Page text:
Imagine someone who has to leave their home, try to escape their country and have little hope of their life returning to normal. Today, there are more than 11 million Syrian refugees that live this fate. These Syrian refugees need help: homes, jobs, teachers and friends. Since the beginning of the Syrian Civil War, millions of Syrians have been forced out of their homes creating the largest refugee crisis since World War II (Norton). Children have been separated from their families. These refugees need shelter, food and more stability. We, the citizens of the United States can make a difference. Syrian refugees need our help.
It has been a long tradition for us to help refugees, so our country should let Syrian refugees live in the U.S. For example, in a letter Sen. Tim Kaine as well as a few other senators wrote to the U.S. president, explaining that, “Our nation’s founders came to our shores to escape religious persecution and the United States has a long tradition of providing safe haven to refugees.” The U.S. is made up of refugees and immigrants. If refugees were not allowed to come into our country in the past, our country would not be what it is today, a place where compassion towards other human beings can dominate. However, Garrett Marcel, author of an article about Syrian refugees points out that Syrian refugees are not U.S. citizens and therefore have no constitutional rights. This means our country does not have to let Syrian refugees come live in this country.
This is true, however, in “Star Wars VII: The Force Awakens” when Poe Dameron asked FN-2187 (later known as Finn) “What are you helping me?” FN-2187 responds, “Because it’s the right thing to do.” (Abrams). Even though this is a work of fiction, this scene illustrates an important parable for us as a nation. We, humans, should do things because it is the right thing to do, the good thing to do, the humane thing to do. The reason should never be because we have to, but because it is right. Even if the United States has a duty to help the refugees, that should not be the reason why. We should help Syrian refugees because it’s the right thing to do, as a people, as a country and as a whole. If this country is so caught up on political views that it won’t let other people, just like you and me, have a chance at life. Then we have lost what we pride America on.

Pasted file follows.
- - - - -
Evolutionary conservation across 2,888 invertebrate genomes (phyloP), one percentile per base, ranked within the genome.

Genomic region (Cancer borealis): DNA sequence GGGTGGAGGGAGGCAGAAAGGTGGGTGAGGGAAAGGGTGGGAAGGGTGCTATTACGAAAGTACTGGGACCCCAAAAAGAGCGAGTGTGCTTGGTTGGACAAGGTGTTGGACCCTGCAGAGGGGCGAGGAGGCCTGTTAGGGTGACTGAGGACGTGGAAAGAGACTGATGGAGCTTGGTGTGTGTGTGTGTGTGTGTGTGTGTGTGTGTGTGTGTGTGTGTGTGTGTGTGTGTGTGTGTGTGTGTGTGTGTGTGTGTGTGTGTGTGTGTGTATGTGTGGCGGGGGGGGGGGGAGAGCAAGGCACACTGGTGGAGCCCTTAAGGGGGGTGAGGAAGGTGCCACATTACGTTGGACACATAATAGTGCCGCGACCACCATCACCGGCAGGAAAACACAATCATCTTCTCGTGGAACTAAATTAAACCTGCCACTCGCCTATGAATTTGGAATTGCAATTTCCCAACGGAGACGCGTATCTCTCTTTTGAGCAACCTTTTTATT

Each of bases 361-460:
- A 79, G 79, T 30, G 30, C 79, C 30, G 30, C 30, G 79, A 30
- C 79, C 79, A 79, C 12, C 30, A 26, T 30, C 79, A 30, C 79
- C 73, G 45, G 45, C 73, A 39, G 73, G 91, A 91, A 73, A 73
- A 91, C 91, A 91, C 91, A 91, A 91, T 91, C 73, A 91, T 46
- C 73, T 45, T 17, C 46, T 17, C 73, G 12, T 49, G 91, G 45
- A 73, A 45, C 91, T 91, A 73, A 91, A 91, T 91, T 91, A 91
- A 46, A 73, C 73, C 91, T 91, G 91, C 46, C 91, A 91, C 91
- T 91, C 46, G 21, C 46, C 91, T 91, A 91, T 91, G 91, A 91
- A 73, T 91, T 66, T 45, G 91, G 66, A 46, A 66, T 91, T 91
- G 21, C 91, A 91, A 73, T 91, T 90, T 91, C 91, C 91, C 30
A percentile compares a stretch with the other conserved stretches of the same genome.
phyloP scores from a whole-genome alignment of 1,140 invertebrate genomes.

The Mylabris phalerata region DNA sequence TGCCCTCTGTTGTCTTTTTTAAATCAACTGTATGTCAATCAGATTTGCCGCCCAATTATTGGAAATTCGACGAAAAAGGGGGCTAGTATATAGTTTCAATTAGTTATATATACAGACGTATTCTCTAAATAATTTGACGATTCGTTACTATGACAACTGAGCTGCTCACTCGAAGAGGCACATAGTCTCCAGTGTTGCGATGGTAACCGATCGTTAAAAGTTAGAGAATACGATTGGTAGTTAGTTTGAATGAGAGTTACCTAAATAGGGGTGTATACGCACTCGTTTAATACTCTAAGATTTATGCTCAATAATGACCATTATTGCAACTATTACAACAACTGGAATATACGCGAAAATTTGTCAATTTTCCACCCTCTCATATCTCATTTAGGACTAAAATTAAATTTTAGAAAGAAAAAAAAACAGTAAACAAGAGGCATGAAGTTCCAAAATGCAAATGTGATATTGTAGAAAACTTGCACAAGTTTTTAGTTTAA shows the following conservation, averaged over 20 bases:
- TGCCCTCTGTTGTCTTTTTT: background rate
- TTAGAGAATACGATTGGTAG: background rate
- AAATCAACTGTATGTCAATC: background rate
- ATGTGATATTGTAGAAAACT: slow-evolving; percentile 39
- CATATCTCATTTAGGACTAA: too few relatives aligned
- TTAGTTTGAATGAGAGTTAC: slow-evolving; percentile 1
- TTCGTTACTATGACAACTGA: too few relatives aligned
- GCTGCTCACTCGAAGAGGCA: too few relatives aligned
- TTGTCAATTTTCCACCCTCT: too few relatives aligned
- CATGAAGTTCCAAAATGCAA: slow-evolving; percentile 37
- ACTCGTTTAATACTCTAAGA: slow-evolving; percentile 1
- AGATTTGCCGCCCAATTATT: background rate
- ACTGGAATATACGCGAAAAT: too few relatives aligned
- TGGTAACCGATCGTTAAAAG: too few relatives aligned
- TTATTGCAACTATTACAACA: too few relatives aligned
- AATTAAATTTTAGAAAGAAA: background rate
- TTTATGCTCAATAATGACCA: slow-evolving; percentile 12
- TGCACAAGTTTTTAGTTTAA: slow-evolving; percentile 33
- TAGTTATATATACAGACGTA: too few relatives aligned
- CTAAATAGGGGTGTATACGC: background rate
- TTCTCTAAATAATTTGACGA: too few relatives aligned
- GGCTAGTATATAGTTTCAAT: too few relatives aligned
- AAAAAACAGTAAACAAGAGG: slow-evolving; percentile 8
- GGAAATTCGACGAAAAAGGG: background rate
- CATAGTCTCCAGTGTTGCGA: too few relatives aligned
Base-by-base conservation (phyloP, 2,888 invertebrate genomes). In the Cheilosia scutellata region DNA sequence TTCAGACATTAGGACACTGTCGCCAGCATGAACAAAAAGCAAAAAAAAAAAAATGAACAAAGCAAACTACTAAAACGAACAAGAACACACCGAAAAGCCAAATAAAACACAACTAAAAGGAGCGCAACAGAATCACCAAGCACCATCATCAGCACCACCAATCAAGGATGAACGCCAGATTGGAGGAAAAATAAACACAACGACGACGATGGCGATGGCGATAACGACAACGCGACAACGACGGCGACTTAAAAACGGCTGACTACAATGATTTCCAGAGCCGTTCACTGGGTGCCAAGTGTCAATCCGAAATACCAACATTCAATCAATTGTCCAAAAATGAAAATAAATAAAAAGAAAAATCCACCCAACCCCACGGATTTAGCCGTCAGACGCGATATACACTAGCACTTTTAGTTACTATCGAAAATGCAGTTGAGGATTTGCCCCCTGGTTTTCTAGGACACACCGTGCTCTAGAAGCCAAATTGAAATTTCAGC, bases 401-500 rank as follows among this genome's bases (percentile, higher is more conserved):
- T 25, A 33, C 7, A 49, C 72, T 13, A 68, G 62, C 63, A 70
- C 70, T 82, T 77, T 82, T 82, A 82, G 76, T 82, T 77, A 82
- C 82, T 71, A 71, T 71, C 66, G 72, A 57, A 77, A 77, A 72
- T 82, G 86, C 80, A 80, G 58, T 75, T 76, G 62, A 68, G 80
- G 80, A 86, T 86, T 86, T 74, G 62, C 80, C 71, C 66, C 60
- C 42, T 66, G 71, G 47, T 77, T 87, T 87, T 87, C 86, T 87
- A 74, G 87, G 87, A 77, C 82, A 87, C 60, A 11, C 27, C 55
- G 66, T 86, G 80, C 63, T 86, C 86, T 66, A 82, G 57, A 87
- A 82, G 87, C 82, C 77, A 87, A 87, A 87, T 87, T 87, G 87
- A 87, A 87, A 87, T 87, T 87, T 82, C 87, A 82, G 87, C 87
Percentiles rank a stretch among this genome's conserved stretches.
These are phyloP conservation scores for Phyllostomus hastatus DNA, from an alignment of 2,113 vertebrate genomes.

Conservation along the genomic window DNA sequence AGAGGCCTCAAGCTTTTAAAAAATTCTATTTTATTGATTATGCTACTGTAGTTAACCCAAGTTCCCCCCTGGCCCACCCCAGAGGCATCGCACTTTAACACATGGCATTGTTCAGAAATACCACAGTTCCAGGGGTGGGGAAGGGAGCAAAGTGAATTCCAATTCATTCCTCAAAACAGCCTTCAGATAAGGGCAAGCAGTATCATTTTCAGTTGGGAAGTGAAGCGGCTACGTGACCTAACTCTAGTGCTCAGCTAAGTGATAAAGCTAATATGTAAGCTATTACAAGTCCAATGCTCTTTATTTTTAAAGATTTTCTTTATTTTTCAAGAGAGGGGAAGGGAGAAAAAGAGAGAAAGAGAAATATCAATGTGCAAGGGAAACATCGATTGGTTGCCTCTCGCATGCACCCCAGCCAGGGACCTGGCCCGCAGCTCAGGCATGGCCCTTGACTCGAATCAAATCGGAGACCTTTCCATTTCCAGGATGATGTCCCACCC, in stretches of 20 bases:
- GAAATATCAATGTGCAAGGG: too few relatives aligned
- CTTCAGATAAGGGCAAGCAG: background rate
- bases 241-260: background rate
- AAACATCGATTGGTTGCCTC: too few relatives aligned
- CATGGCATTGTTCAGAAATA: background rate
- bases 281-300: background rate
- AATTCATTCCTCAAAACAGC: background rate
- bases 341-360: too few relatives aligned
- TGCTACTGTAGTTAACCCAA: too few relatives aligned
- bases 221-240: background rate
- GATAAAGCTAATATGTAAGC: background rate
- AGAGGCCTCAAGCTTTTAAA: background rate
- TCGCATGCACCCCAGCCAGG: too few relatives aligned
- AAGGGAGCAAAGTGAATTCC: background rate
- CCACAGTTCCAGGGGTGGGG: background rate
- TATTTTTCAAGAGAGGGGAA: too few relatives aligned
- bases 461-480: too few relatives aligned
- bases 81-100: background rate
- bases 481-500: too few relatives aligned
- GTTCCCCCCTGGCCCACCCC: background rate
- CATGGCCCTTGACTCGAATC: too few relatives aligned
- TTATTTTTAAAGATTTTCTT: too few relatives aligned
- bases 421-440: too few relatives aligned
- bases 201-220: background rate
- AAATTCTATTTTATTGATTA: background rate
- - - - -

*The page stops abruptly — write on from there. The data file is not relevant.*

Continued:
Fear of terrorism should not be the deciding factor for whether we will let refugees find a safe haven. Nevertheless, one of the main factors of not letting refugees in is the fact they could be terrorist, which is a valid point. If terrorist snuck into the United States with the Syrian refugees it could cause harm. Admittedly, this could occur, however, Alex Altman, a writer for Time wrote an article that interviewed people about how the refugee screening process works. The article informs that the screening takes up from one-and-a-half years to two years and that only over 50 percent of the refugees make it in, but more importantly it states how they make sure the refugees are not terrorists. Altman explains that every refugee goes through an intensive vetting process, but the precautions are increased for Syrians. Going through this intense screening process assures that no terrorist will make it into the United States.
A Syrian refugee who resettled in the U.S. a few years ago says, “America gives you the opportunity to do what you want to do and be what you want to be. It’s a good country. I feel like I have a future here.”(Romain) Let’s give this future to refugees who need it.
Pacific Cascade Middle School 7th grader